The Economist notes that Vancouver has low crime, little threat from instability or terrorism, and highly developed transportation and communications infrastructures.As far as the Economist is concerned, low crime, great infrastructure and a general sense of security of not being targeted by terrorists are the main factors used. With the current development of a massive Canada line project, the transportation infrastructure will be given a huge boost.
For me, one of the most important sources of livability has to come from the residents themselves. The current job action is a case in point. In many other countries, people will generally frown at the union members for taking their self-interests above public interest, for fighting for their rights instead of keeping public services open. Instead we have many residents who are willing to tolerate the inconveniences for the sake of respecting the union members' right to strike! Human rights is something of a sacred cow. My concern is that it encourages young Vancouver residents to demand rights before they are able to learn some sense of responsibility. Livable city, maybe. It is the people who makes the city what it is. It can get worse or it can get better. One thing I still marvel at. Even though Vancouver is one of the most expensive cities in the world, one soon realise that it is possible to live on very little in this most livable city. Many things in Vancouver are available for free, the mountain view, the beaches, the parks, the weather and many aesthetic sights that makes Vancouver city an art to behold. Comparing with Singapore, based on many published articles, and especially the blogsphere, one thing clearly makes Vancouver a starking difference: People in Vancouver do not complain about life as much as Singaporeans.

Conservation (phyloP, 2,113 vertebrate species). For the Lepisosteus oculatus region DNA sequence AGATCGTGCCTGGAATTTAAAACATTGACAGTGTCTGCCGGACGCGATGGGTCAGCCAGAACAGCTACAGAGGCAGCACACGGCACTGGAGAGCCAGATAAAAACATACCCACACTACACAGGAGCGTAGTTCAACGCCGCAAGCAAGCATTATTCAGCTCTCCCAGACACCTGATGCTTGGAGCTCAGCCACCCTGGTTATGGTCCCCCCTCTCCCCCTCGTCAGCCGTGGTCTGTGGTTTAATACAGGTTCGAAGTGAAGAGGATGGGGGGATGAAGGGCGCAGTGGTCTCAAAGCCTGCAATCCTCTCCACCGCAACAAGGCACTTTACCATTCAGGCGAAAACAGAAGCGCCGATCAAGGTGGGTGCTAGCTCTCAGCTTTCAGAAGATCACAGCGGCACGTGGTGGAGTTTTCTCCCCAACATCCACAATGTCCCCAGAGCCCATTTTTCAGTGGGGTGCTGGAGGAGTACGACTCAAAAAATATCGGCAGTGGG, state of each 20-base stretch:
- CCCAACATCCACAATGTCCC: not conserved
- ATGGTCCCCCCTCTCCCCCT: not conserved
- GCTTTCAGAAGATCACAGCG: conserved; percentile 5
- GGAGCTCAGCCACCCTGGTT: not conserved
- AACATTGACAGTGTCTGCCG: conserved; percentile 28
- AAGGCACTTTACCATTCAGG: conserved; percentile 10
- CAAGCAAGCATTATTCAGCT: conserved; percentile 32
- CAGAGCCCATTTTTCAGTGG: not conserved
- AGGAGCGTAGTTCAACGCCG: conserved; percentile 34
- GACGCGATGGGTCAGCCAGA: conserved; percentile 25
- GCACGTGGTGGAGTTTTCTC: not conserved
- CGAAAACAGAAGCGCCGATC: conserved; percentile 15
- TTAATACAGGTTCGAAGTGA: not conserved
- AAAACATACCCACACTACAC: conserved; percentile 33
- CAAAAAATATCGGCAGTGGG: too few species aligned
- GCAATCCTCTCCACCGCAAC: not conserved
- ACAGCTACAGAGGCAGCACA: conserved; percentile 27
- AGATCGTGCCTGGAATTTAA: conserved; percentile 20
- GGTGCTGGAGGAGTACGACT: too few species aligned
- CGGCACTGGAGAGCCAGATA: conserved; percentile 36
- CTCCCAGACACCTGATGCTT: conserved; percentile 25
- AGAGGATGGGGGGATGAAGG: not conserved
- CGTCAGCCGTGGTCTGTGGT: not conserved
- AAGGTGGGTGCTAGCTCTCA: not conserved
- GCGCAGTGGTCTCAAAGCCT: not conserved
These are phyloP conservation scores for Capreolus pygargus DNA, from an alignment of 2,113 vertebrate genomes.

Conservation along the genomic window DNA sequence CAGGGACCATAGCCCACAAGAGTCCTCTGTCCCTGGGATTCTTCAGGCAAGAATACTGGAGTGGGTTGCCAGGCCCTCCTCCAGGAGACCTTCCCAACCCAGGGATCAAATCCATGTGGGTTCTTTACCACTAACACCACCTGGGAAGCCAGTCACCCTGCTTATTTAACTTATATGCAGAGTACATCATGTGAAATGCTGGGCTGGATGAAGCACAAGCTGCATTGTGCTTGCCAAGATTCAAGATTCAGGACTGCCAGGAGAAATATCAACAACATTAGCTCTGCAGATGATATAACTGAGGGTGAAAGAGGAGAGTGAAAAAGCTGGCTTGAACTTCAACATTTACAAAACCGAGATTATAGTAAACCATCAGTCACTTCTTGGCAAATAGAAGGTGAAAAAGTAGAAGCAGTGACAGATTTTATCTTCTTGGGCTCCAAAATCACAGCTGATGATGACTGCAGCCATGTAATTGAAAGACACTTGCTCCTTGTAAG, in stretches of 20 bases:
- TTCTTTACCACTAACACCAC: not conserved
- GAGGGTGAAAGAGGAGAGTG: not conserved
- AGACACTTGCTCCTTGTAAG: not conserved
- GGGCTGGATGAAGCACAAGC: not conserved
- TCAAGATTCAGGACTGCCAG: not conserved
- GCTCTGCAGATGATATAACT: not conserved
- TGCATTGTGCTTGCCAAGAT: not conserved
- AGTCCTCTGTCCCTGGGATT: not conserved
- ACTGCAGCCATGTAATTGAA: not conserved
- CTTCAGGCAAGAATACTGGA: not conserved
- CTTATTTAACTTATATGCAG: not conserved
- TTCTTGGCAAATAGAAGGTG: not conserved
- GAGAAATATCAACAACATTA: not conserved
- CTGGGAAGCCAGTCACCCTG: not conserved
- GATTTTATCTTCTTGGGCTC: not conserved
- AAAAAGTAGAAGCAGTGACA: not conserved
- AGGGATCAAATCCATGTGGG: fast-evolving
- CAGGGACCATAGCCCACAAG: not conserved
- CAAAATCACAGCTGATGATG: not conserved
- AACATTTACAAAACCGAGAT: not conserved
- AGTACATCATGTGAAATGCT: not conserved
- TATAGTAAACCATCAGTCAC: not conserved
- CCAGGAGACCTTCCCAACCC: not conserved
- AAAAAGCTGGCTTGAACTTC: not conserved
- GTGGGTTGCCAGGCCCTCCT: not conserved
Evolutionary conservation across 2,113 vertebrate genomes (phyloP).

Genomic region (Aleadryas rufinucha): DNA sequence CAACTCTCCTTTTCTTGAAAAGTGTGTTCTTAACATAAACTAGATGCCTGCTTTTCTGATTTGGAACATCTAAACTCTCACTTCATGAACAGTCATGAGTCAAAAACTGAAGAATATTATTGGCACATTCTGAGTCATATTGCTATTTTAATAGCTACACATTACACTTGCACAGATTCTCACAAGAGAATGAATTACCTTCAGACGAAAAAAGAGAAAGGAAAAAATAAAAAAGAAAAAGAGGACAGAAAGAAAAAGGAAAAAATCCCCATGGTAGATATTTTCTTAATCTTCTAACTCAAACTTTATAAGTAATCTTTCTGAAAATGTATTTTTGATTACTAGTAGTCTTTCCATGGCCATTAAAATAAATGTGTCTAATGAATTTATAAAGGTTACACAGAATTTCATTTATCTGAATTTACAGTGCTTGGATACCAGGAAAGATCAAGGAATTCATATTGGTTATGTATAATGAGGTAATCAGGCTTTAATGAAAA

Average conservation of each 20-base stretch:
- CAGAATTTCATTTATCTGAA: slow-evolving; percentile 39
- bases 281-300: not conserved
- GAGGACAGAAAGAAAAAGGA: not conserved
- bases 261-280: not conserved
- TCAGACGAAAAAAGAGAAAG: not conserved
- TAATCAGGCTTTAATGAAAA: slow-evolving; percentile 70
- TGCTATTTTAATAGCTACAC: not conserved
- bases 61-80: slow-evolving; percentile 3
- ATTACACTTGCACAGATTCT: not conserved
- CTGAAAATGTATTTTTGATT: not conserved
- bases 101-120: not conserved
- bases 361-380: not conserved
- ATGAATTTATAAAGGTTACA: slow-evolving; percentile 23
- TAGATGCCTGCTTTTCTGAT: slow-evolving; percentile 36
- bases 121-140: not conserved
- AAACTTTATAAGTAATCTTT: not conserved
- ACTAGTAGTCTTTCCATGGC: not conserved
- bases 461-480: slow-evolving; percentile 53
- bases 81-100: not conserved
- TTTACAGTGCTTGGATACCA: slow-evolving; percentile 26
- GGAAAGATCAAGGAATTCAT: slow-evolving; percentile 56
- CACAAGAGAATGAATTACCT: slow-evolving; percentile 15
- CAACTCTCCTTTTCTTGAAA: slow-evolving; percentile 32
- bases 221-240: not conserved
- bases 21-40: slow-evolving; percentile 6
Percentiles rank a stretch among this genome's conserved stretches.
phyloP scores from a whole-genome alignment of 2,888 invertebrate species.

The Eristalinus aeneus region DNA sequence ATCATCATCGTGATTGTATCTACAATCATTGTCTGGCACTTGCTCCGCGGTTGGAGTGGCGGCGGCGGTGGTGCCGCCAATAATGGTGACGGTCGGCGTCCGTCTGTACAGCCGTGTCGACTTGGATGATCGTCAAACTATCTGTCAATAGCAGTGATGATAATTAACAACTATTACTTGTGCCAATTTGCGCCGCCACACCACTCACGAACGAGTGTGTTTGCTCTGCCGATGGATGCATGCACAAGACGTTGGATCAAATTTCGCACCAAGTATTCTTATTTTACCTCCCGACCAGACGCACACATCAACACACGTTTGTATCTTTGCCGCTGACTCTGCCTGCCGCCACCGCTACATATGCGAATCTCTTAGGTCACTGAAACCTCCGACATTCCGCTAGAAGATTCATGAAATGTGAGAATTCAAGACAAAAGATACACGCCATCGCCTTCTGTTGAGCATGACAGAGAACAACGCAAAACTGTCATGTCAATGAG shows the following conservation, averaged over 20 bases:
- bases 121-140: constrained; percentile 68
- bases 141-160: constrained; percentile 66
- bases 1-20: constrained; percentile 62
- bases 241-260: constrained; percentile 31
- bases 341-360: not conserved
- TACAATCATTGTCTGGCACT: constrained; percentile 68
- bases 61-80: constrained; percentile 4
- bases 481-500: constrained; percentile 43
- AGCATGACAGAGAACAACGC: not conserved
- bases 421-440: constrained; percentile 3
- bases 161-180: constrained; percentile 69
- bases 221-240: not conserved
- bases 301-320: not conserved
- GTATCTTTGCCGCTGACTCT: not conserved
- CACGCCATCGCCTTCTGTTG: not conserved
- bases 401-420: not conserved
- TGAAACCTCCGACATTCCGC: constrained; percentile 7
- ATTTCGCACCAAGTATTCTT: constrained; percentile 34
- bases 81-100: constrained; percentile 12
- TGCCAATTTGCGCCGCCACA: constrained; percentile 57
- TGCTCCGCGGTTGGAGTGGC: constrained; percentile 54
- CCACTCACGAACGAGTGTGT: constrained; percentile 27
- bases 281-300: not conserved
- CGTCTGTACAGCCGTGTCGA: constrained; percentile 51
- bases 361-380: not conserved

I cannot help but agree.
- Globe and Mail